Question: Find the number of ways to choose $k$ objects from $n$ $(n\ge k)$ distinct objects with replacement, where order of arrangement of the objects chosen doesn't matter.

Solution: Let us try to think about this problem in terms of the stars and bars arrangement.

Observe that this problem is equivalent to finding the number of ways of placing $n-1$ stars and $k$ bars in $n+k-1$ places. Let us see how it is equivalent.

Firstly we consider that the $n$ stars correspond to the $n$ objects that are available to us and let the number of bars placed before a star correspond to the number of times the object corresponding to that star is selected in the process. Also note that since here the order of arrangement doesn't matter, therefore, we take all the stars to be non-distinct. Now in order to solve the problem we consider $n+k-1$ empty places followed by a $*$ placed at the end, which corresponds to some arbitrary object out of the given $n$ objects, $$\underbrace{---\cdots -}_{n+k-1}\hspace{0.2 cm}*.$$ Now placing the remaining $n-1$ stars and $k$ bars in the shown $n+k-1$ empty places, we will be done. And, the number of ways in which this can be done is $$\binom{n+k-1}{k}=\binom{n+k-1}{n-1}.$$ Hence, we are done.

Is this explanation understandable and correct?


The calculation is correct, but your explanation is not very clear and is definitely not the usual stars and bars analysis. In the usual stars and bars analysis of this problem we imagine that we have a row of $n$ empty containers, one for each of the distinct objects. Each time we choose an object, we put a stone in the container for that object. When we’re done, we’ve put a total of $k$ stones into the $n$ containers. We can represent each possible result as a row of $k$ stars, one for each stone, and $n-1$ bars separating the contents of the $n$ containers. Every arrangement of these $n-1+k$ symbols is possible, and each corresponds to exactly one unordered selection of $k$ objects, so there are $\binom{n-1+k}k=\binom{n-1+k}{n-1}$ ways to select the objects.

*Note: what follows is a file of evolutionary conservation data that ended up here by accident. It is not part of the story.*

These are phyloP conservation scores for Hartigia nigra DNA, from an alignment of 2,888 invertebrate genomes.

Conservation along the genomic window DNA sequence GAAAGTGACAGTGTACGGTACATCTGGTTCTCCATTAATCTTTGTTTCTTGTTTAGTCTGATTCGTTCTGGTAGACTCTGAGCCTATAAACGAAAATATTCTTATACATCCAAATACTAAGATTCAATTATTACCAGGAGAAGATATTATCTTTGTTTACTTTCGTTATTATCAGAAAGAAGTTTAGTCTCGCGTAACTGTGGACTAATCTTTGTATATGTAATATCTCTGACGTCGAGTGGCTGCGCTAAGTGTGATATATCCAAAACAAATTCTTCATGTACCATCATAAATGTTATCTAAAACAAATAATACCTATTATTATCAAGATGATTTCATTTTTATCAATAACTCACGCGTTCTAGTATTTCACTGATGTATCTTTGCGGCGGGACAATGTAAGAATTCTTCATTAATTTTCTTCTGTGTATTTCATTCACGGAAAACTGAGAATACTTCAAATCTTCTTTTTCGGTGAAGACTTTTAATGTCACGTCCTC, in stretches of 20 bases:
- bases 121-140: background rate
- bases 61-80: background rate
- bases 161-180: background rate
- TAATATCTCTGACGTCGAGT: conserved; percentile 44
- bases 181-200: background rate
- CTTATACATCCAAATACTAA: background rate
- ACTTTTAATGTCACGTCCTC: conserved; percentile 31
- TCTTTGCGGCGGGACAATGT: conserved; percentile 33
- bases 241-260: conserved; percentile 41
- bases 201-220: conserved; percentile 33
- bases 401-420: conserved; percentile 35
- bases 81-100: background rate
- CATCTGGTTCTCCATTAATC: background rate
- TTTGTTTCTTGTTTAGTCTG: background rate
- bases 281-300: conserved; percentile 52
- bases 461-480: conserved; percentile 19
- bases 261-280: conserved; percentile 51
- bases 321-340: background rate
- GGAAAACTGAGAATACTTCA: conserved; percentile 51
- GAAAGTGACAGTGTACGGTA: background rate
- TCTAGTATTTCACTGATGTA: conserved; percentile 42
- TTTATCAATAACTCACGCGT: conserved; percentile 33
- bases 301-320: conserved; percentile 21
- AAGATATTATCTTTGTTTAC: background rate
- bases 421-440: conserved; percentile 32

In your explanation you’ve interchanged the stars and bars: your stars correspond to the $n$ objects and your bars to the $k$ chosen objects. Your idea is to place one bar immediately in front of a star for each time the corresponding object is selected. That’s fairly clear, but then your explanation runs into problems. You say that we’ll take the stars not to be distinct, but this is clearly not true: they correspond to distinct objects, and we are clearly treating them as distinct, since we use their distinct identities to determine where the bars are to be placed. You’ve also failed to explain how $n$ stars and $k$ bars suddenly become $n+k-1$ empty places with an extra * at the end.

I think that I understand what you’re trying to do, but it’s not at all clear from your explanation. When you place your $k$ bars in front of the stars corresponding to the chosen objects, you will never place any bars at the end of the string of $n$ stars, after the last star. Thus, it’s only the first $n-1$ stars and the $k$ bars whose positions in the string can change depending on which objects you chose, and those $n-1+k$ symbols can occur in any order. Just as in the usual explanation, each order of the $n-1+k$ symbols corresponds to one possible choice of objects and vice versa, so there are $\binom{n-1+k}k=\binom{n-1+k}{n-1}$ ways to select the objects.


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